Denise Phillips finds her calling with A New Leash on Life
PHOTOGRAPHS BY JOSHUA BERRY
Madison resident Denise Phillips is a self-proclaimed “chain fosterer.” In March 2017, Phillips stumbled upon a request from the nonprofit A New Leash on Life to foster 10 puppies. A lifelong animal lover, Phillips answered the call.
“I decided to surprise my husband with this new adventure. Boy, was he surprised,” Phillips said. “Being a fellow animal lover, though, he embraced the journey and challenge with me, and it has absolutely changed our lives. I can never imagine going back now that I know the great need out there.”
Phillips, the 2005 Bob Jones High School valedictorian, had opened a private tutoring business after teaching at her alma mater and James Clemens High School. It was at this time the fostering opportunity presented itself. “It was incredible to have my tutoring clients arrive early, stay late and even come on off days so they could share love with my current foster dogs,” Phillips said. “It was a pretty snapshot-worthy part of life, and my fosters always went to their new homes very socialized.”
The first litter of foster puppies put Phillips on a new track in life. She is now the Tails Adoption Center Manager at A New Leash on Life’s Madison thrift store that opened in July. The organization plans to open an adoption center at the same site in the future.
“We bought the properties of 1292 and 1300 Slaughter Road in June. We jumped in with painting, flooring and shelving and announced we were starting to accept donations,” Phillips said. “The next few weeks were magical. Our grand opening was July 20, and we had a record-breaking day for A New Leash on Life.”
Proceeds from the thrift store will fund veterinary services for the animals. The organization makes sure all animals receive wellness exams, vaccinations, preventions, deworming, spaying or neutering, microchipping and any other special need, such as heart worm treatment and surgery. “We rely on donations to stay afloat. We have adoption fees for our fur balls upon adoption, but this covers less than half of all of our vet bills,” Phillips explained.“We therefore have thrift stores so people can support us via having their household items they no longer need turn into financial support for homeless animals.”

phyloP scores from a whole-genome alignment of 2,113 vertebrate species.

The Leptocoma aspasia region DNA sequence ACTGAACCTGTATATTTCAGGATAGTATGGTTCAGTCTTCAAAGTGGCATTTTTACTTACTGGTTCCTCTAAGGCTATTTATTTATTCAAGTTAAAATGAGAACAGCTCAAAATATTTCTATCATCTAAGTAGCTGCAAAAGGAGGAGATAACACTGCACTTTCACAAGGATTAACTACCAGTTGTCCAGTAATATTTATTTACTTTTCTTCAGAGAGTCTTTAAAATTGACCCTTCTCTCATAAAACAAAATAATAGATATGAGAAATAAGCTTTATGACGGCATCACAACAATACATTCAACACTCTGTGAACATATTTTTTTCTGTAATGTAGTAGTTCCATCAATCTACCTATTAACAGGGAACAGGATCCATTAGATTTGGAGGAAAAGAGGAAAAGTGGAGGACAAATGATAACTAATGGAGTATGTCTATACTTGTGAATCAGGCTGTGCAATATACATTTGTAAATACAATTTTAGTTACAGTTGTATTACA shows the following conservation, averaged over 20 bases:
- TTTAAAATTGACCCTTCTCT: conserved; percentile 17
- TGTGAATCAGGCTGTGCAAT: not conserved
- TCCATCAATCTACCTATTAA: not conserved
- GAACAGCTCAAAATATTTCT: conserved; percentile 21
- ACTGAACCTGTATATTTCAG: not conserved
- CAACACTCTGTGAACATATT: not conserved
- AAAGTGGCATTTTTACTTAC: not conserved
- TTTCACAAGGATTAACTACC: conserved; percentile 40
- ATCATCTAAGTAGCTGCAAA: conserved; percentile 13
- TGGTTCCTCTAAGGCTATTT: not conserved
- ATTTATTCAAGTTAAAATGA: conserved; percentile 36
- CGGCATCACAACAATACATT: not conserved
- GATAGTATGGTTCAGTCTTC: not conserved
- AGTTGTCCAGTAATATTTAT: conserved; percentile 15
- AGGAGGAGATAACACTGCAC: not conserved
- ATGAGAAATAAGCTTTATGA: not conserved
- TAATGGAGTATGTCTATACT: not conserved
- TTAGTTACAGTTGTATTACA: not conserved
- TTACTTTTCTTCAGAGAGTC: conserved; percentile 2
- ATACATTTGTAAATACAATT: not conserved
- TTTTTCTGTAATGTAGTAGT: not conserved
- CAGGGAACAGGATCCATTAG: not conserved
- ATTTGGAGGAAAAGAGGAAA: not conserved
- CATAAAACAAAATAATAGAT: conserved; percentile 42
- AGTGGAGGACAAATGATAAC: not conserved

Phillips knows what it takes to secure these animals a loving home. She and her husband Nate have fostered hundreds of dogs, ranging from those born in the Phillips’ home to those in their golden years. “Nate and I have fostered dogs that have had FHO surgery, heart worm treatment, Parvo, coccidian and missing limbs,” Phillips said. “We find these dogs know when they’re in a safe situation, and they pour out love.”
Besides being a “chain fosterer,” Phillips is also a “foster fail,” a title given to those who end up adopting a dog or cat they have fostered. Phillips’ first foster fail was Rizzo, a Doberman cattle dog mix. Her second foster fail was Soldier, a Chihuahua the Phillips began fostering on a Veterans’ Day weekend a couple of years ago. “Rizzo has been a blessing, and his brothers and sister love him,” Phillips said. “Our little Soldier now is instrumental in showing our incoming foster dogs the ropes.”
Besides Rizzo and Soldier, the Phillips have two other dogs–a 4-year-old Lab named Peyton and his 3-year-old sister named Andie.
“Our house is unconventional, as we have converted windows into ramps with doggie doors so all of our dogs have indoor and outdoor access when they please,” Phillips said. “They are big goofy heads, and we love them so much.”
Having animals was something Phillips said she longed for as a child. She was born with asthma and had an extreme allergy to pet dander, but after years of weekly allergy shots, she finally built up enough immunity for her parents to get the first family dog–a beagle named Jack. “Until Jack, I was the kid that much preferred stuffed animals over baby dolls,” Phillips said.
With Phillips as the Madison lead, A New Leash on Life aims to help even more animals from high-kill shelters by opening the Madison Adoption Center, with plans to house dogs and cats.“I might be biased, but how fun of a day would that be, to shop and visit animals all in one trip?” Phillips said. “People can visit, show love to our fur balls, volunteer and, of course, adopt.”
Phillips said she encourages others to foster. The majority of the animals in the program are in foster homes until they can find their “furever” homes. The organization offers a support crew to help out and even offers lessons in science and psychology. “It is a way to literally save lives because we can pull that many more from high-kill shelters, where all of these dogs and cats are on the euthanization lists,” Phillips said,“and it is always fun to celebrate when your foster finds that loving home.”
Phillips said she is thankful to live in a community like Madison where the response has been outstanding. “We have had people donate items with unique backstories in hopes that it will help the cause in raising money for our rescued animals–and it does,” Phillips said. “We have had retired engineers and people of all trades help us with building needs and people who work so hard to organize incoming donations and put them in the sales floor.”
Like her Madison community, it is passion that drives Phillips. She said she could not have foreseen running an animal adoption center, but she did see herself serving others–and serving is exactly what she is doing as contributes to the larger goal of helping Alabama become a no-kill state by 2025. “I always struggled with wanting a profession that involved helping in some degree and teaching,” Phillips said. “I am beyond blessed that my life encompasses both of these spheres.”